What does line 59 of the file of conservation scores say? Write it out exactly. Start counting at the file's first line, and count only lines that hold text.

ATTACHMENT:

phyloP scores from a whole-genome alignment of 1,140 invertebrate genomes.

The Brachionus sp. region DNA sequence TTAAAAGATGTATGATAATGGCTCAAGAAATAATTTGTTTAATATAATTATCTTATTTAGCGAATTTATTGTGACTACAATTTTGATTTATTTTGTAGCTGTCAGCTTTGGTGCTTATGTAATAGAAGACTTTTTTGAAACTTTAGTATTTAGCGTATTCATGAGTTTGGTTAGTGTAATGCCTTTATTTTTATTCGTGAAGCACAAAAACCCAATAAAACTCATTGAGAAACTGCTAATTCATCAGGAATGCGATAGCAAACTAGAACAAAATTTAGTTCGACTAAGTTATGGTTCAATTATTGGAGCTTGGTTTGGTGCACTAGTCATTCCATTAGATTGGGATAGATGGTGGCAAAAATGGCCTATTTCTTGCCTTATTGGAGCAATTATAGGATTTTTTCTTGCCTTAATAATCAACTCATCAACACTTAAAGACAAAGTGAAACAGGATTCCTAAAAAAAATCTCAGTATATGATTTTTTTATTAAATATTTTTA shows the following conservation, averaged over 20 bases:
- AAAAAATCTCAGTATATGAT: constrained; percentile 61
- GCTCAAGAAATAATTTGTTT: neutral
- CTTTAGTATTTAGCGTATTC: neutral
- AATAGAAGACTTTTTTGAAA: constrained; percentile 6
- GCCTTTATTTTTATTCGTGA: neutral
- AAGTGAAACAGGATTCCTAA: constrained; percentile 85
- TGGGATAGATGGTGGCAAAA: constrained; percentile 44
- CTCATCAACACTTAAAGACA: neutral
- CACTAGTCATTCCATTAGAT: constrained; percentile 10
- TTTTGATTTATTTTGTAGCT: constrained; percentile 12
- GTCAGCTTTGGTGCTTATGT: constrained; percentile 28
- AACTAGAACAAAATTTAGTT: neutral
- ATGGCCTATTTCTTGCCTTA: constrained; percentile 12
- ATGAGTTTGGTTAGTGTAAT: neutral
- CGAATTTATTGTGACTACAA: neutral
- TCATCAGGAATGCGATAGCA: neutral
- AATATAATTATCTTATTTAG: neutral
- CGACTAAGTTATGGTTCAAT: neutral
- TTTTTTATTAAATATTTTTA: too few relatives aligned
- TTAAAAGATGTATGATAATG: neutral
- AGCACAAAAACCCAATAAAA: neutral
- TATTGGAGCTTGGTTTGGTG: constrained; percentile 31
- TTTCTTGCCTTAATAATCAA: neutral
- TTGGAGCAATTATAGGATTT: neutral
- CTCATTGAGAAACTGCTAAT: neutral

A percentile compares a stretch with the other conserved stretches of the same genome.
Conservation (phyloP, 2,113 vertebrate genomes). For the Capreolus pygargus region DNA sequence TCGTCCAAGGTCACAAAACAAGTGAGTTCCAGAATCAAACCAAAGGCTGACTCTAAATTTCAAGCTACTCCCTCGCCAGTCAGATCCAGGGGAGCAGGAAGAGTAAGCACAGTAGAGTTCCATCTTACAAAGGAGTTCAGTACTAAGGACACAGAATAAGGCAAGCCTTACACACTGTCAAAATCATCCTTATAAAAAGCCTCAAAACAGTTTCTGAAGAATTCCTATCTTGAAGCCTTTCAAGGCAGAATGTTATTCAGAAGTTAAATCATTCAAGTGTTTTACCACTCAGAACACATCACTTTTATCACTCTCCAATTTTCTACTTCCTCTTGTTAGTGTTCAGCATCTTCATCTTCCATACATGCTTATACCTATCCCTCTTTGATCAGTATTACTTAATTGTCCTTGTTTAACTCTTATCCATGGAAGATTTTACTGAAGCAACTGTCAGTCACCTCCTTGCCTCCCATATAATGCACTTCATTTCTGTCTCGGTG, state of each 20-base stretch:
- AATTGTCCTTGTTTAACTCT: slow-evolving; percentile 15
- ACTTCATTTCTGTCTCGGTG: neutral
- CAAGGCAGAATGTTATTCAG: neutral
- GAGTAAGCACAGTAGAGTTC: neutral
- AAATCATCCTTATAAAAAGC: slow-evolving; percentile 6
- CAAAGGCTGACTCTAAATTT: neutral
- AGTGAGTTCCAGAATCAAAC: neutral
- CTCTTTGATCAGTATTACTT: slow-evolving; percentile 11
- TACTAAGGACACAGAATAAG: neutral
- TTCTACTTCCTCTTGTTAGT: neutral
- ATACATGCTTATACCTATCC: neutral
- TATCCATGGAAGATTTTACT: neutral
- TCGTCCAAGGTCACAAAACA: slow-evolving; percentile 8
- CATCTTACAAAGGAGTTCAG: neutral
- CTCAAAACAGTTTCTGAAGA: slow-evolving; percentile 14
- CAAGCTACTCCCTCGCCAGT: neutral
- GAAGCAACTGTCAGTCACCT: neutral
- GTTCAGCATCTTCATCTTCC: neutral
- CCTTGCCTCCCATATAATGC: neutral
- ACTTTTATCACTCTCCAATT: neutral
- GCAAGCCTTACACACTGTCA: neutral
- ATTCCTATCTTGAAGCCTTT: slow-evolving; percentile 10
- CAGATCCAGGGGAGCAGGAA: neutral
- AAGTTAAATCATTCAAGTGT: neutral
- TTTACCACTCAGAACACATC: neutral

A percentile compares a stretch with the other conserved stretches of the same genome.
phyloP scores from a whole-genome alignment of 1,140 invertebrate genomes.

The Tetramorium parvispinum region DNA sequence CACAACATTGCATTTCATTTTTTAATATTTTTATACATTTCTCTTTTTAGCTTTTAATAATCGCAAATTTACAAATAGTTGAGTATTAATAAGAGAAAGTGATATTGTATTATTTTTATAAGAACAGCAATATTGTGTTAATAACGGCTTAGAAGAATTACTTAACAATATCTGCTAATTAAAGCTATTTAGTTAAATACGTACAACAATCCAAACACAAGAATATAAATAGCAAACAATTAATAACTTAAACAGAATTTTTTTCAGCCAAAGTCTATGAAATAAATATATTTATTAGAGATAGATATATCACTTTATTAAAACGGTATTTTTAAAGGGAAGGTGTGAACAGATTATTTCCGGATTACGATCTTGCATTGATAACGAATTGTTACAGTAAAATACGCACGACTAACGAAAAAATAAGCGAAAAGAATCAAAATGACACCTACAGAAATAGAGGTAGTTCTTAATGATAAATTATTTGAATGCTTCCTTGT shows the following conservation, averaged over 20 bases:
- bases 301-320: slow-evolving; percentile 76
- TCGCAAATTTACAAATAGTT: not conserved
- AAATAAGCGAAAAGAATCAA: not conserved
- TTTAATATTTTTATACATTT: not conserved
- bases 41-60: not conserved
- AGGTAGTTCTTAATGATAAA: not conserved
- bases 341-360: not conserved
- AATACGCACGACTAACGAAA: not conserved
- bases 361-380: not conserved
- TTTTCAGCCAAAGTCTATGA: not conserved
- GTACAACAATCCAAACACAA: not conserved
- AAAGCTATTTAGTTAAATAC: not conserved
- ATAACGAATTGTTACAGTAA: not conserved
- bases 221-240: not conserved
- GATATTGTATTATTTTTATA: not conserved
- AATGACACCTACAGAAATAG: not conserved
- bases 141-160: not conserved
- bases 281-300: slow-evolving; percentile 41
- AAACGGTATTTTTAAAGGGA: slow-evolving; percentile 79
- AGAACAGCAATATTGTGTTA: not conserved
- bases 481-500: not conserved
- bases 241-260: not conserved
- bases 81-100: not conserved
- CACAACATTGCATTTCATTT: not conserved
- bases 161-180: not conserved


- TCGCAAATTTACAAATAGTT: not conserved